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Arctic Blast 2001

Education Curriculum & Lesson Plans

Online Classroom Dogsled Expedition


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"Weekly Topic & News" is posted here every Monday by 7 a.m. CST

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"The Weekly Topic and News" merges the expedition, educational goals, and the needs of teachers. It is the most important component of your online classroom expedition.

Start each week with an in-depth look at this page.

The topic of the week is emphasized with clearly presented, facts and information supplementing each unit of the curriculum package.

Information is also provided to help make real world connections, investigate personal values and discuss current issues.

Completing the circle, the weekly topic will also be highlighted from the Arctic Blast explorers.

Using the sights, sounds, and wilderness perspectives of the arctic facilitate meaningful and energized classes.

The Weekly Topic and News integrates the nationally accredited, K through 12, Nunavut curriculum package and the weekly reports from the expedition. This is where the adventure of collaborative learning really begins.

WEEK 8:
Language is Life!



Letters make up words, words make up sentences, sentences make up paragraphs, and when you have a bunch of paragraphs, well... that’s a story! Words come alive in a story. Words transform everyday objects and thoughts into vivid images. They act like a magician’s wand casting sentence spells with a subtle flick of the wrist. A word can communicate feeling, emotion, and meaning.

Take the word “pencil” for example. Its fairly ordinary as words go: not too long or short, two vowels, four consonants, the letter C has soft “ess” sound. We all know a pencil is exactly what it is - a pencil. Pretty simple, right? Not so fast there... I know I have my magic wand around here somewhere. Ahh, there it is, under all those dirty socks. Oooeewww, its a little stinky but it should still work. Here it goes, “abbra cadabra sled dog a lama.” Walla, the plain and ordinary word “pencil” is now...

Floating effortlessly a few inches in front of my face. Wait a minute, its turning blue, brown, pink, and green with purple stripes. Now the colorful word is floating higher and higher, lilting back and forth on slight breezes. It looks so peaceful and serene from way down here. Wow, that is one talented word. The word pencil is now jetting back and forth at supersonic speeds. I see a blur of letters as the word flies through a series of rolls and loops. Oh no! It just stopped and is falling like brick straight towards me. Did it run out of gas? Its losing its beautiful purple stripes. Has it transformed back into an ordinary word? I’d better do something fast; this is one crazy word. Where is that magic wand?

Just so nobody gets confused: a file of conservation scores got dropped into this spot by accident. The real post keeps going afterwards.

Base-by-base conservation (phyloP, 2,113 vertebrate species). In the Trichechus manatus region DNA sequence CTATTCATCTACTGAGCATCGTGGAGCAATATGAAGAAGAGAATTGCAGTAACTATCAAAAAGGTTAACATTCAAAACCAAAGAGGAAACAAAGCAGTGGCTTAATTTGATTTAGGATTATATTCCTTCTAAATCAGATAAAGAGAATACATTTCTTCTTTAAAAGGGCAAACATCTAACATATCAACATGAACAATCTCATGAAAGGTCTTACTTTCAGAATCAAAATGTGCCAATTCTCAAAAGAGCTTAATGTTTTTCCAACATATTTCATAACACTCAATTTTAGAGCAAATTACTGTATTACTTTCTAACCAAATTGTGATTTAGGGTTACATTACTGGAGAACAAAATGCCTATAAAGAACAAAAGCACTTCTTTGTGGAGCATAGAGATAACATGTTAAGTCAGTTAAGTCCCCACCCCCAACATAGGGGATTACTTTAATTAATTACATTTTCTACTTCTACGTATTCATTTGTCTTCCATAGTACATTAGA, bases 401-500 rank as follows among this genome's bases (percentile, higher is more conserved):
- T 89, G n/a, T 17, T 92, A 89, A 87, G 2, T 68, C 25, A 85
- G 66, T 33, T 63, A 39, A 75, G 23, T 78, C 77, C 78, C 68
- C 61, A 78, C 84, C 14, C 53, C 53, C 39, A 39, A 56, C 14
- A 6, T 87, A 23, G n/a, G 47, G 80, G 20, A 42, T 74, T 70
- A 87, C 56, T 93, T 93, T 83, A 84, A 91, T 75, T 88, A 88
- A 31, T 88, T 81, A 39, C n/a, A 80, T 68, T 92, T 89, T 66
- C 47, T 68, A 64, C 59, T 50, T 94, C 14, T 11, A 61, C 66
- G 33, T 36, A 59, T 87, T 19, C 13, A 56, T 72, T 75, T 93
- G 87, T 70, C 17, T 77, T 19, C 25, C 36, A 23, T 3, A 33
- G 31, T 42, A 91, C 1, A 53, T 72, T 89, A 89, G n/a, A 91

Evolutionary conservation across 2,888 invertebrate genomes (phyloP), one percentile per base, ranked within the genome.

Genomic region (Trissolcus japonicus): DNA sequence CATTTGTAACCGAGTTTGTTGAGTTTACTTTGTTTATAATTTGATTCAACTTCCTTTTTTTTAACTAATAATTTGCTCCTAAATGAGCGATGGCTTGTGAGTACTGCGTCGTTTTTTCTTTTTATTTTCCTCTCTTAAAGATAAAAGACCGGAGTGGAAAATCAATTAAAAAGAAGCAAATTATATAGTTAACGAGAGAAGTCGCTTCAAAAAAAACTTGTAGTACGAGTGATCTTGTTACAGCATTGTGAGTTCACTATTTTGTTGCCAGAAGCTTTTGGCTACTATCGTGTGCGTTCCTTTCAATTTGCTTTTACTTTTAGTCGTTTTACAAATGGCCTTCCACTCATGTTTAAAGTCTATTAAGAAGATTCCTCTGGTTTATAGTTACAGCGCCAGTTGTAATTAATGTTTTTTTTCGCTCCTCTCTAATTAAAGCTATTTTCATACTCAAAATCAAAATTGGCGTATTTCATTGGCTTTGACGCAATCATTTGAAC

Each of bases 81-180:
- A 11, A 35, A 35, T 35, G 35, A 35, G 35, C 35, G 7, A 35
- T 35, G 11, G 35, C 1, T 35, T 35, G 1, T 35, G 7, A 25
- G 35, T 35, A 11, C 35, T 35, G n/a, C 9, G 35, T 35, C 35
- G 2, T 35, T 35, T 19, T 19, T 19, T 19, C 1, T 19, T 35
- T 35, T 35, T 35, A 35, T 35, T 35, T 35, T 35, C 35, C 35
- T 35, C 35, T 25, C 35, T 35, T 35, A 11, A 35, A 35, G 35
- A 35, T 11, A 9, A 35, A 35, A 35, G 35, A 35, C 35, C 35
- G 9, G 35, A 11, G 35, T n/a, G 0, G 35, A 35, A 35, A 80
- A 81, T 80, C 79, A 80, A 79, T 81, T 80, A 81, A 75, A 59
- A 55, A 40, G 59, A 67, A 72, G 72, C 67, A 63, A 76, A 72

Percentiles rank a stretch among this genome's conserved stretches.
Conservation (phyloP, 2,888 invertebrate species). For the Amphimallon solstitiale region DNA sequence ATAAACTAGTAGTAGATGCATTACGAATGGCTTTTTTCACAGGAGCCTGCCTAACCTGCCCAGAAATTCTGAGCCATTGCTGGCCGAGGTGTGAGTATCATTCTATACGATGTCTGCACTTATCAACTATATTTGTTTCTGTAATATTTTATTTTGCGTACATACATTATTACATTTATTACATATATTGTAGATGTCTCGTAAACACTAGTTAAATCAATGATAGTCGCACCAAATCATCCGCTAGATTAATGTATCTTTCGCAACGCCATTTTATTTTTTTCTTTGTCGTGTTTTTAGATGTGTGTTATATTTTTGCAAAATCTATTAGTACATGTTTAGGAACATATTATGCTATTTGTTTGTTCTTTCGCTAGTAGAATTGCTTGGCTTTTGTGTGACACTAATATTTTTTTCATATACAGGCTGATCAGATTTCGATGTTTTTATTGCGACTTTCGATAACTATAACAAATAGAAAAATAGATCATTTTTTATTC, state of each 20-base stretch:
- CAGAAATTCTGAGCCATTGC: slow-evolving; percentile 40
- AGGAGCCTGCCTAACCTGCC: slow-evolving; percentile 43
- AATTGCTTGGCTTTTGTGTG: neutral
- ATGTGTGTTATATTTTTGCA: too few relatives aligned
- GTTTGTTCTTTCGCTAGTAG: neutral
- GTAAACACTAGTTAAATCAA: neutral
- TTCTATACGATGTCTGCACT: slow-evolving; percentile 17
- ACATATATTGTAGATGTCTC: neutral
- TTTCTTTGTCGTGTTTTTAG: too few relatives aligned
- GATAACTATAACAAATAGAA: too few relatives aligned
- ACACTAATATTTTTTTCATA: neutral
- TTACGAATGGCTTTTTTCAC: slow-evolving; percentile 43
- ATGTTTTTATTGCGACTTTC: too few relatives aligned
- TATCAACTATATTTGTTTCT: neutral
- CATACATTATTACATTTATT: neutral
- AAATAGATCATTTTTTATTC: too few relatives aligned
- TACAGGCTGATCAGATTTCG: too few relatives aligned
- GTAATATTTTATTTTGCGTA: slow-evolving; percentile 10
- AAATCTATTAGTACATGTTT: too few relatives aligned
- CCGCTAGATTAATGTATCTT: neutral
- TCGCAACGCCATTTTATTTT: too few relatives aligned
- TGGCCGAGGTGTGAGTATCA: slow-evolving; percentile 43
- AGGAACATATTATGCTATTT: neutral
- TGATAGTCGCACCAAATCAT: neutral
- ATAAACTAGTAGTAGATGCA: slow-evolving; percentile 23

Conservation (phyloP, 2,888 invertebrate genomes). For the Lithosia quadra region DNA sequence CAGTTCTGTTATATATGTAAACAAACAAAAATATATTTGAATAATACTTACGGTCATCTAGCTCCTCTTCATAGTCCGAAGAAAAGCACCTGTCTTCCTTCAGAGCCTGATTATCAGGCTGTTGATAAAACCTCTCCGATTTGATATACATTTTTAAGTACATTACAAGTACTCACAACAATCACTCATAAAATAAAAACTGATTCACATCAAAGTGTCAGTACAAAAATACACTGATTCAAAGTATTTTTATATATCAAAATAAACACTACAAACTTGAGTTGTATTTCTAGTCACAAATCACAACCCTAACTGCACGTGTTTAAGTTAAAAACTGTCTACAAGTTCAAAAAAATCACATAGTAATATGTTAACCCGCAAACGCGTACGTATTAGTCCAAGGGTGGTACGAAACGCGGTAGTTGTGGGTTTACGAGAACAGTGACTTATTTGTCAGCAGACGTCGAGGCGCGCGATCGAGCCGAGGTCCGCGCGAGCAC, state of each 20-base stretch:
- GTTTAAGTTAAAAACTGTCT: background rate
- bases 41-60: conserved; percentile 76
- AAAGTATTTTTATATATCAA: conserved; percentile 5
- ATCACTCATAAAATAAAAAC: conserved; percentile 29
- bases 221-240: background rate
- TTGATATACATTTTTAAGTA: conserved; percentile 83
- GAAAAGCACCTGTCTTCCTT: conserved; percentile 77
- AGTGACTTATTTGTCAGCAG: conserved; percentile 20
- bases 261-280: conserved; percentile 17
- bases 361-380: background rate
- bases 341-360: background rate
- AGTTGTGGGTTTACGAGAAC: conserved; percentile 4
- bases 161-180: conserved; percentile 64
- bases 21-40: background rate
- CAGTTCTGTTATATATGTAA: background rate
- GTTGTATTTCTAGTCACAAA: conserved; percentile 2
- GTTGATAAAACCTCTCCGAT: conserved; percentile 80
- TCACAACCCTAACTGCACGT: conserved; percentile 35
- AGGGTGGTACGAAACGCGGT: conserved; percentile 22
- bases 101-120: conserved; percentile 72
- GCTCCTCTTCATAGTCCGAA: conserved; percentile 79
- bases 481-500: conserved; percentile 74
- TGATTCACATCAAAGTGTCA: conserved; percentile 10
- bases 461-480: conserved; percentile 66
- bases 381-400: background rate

Using a pencil as an example, it is easy to see that words can be crafted within a story to communicate different ideas. They are a very important aspect of communication and language. However, written words do not represent all the distinctive sounds of a language. On the other hand, books, letters, TV commercials, newspapers, sign language, posters, and spoken words are all forms of communication as well. Taken as a whole, written, verbal, and visual language and communications represent a specific culture.

According to the Funk and Wagnalls Encyclopedia, “Language is communication among human beings that is characterized by the use of arbitrary spoken or written symbols with agreed-upon meanings. More broadly, language may be defined as communication in general; it is regarded by some linguists as a form of knowledge, that is, of thought or cognition.” You may want to read that definition twice.

The Inuit language has existed for hundreds of years. History, education, and knowledge were all passed from generation to generation orally. However, a writing system was only introduced a little over one hundred years ago. Today dialects and accents vary from region to region, but Inuktitut is still considered a single language. Many areas write the language using the roman alphabet others use a form of writing called syllabics, a phonetic form of writing that was developed by Rev. James Evens for the Cree, adapted for the Inuit in the later part of the 1800’s. This was method was further standardized in the late 1970’s. The continuing use of Inuktitut has brought pride and a cultural identity to the people of Nunavut.

Consider this explanation on the nature of the Inuktitut language The following is an excerpt from Nunavut ’99 published by Michael Roberts, “ In English, and in most other European languages, a sentence is a string of beads. Each bead is a tiny little word, and the beads are strung together to make meaning. But in Inuktitut the words are like LegoTM blocks, intricate pieces locked together to produce a nugget of meaning.”

Our vocal chords, face and hands, grammar teachers, and body gestures allow each of us to share opinions and views. People are social creatures. We need to communicate with one another. Language transcends everything it the glue that connects us all.

To investigate how language affects our cultural identity visit the Collaboration Zone, “Who Am I.”

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